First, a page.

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Milledgeville (Georgia, United States) (search for this): chapter intro
e wholly inoperative as far as she is concerned, and which probably never caused to the entire South the loss of a dozen fugitives, the ground for breaking up the Union and plunging the country into a civil war. But I shall presently revert to this topic. Other statements in other quarters enlarge the list of grievances. In the month of November last, after the result of the presidential election was ascertained, a very interesting discussion of the subject of secession took place at Milledgeville, before the members of the Legislature of Georgia and the citizens generally, between two gentlemen of great ability and eminence, since elected, the one Secretary of State, the other Vice-President of the new Confederacy; the former urging the necessity and duty of immediate secession;--the latter opposing it. I take the grievances and abuses of the Federal Government, which the South has suffered at the hands of the North, and which were urged by the former speaker as the grounds of se
La Granja (Spain) (search for this): chapter intro
c ambition, he cherished as a leading object of his policy, to acquire for France a colonial empire which should balance that of England. In pursuit of this policy, he fixed his eye on the ancient regal colony which Louis XIV. had founded in the heart of North America, and he tempted Spain by the paltry bribe of creating a kingdom of Etruria for a Bourbon prince, to give back to France the then boundless waste of the territory of Louisiana. The cession was made by the secret treaty of San Ildefonso of the 1st of October, 1800, (of which one sentence only has ever been published, but that sentence gave away half a continent,) and the youthful conqueror concentrated all the resources of his mighty genius on the accomplishment of the vast project. If successful, it would have established the French power on the mouth and on the right bank of the Mississippi, and would have opposed the most formidable barrier to the expansion of the United States. The peace of Amiens, at this junctur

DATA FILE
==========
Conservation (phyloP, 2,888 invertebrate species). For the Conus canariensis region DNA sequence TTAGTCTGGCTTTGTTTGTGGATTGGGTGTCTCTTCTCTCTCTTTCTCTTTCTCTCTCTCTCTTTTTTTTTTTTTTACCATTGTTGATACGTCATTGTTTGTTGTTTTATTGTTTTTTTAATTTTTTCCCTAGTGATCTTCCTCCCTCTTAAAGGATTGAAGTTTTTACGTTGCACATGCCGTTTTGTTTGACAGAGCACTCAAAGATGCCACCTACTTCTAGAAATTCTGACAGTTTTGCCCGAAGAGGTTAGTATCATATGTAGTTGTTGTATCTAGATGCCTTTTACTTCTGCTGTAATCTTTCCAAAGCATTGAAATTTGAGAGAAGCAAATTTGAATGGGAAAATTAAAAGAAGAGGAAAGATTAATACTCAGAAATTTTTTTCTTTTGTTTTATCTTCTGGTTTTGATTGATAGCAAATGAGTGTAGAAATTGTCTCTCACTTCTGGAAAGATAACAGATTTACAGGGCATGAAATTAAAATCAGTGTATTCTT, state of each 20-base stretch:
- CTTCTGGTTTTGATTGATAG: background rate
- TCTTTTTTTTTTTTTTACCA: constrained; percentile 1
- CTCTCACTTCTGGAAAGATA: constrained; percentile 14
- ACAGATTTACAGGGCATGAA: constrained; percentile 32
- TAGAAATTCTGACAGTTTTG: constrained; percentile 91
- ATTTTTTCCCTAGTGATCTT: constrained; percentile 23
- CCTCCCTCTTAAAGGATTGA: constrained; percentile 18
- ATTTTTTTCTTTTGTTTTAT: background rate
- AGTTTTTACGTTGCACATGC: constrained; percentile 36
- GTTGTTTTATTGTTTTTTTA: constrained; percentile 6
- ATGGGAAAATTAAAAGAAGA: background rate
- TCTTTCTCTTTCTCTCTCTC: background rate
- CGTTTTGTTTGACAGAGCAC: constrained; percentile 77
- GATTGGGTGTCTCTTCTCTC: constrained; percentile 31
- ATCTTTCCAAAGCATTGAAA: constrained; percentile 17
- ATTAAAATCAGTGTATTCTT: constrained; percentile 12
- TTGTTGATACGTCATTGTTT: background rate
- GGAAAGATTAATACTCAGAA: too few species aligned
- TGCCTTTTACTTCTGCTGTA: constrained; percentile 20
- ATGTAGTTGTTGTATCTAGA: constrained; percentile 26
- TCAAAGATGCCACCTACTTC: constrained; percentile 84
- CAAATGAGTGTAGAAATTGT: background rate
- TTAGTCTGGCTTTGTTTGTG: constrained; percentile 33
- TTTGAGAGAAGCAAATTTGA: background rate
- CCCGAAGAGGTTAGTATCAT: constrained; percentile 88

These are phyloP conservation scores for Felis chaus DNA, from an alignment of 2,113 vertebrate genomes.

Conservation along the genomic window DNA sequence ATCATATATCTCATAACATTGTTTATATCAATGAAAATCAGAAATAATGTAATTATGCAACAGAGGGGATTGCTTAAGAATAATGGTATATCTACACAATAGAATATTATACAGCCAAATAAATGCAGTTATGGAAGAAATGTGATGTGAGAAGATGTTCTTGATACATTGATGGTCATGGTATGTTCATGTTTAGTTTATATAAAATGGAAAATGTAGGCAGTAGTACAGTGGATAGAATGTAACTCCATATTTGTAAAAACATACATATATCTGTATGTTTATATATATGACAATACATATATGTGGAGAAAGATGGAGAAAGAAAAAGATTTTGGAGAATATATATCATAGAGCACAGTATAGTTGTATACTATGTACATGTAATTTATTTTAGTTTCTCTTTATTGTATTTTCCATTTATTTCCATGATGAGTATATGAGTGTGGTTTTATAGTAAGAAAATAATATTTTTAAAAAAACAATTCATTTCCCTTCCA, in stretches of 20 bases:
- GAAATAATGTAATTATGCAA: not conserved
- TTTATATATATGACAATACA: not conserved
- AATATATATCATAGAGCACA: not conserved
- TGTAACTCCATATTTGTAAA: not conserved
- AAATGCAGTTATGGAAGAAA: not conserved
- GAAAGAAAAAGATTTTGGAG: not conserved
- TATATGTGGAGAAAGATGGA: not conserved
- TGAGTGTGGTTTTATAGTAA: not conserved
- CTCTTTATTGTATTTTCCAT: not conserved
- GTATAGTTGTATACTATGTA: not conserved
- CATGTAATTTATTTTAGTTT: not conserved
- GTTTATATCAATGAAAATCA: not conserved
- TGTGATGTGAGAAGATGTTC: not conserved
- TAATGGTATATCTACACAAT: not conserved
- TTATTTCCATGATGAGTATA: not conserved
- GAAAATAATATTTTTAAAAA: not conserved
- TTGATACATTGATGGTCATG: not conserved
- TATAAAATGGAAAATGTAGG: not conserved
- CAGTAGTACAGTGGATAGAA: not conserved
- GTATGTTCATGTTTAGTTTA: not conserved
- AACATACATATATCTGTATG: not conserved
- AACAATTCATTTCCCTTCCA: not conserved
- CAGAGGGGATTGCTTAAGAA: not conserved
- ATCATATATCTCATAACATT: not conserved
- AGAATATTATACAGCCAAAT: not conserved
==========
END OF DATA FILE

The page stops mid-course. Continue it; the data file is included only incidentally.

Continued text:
Cincinnati (Ohio, United States) (search for this): chapter intro
On this whole subject the grossest injustice is done to the North. She is expected to be more tolerant of slavery than the South herself; for while the South demands of the North entire acquiescence in the extremest doctrines of slave property, it is a well-known fact, and as such alluded to by Mr. Clay in his speech on the compromises of 1850, that any man who habitually traffics in this property is held in the same infamy at Richmond and New Orleans that he would be at Philadelphia or Cincinnati. See Appendix, C. While South Carolina, assigning the cause of secession, confines herself to the State laws for obstructing the surrender of fugitives, in other quarters, by the press, in the manifestoes and debates on the subject of secession, and in the official papers of the new Confederacy, the general conduct of the North, with respect to Slavery, is put forward as the justifying, nay, the compelling cause of the revolution. This subject, still more than that of the tariff, i
China (China) (search for this): chapter intro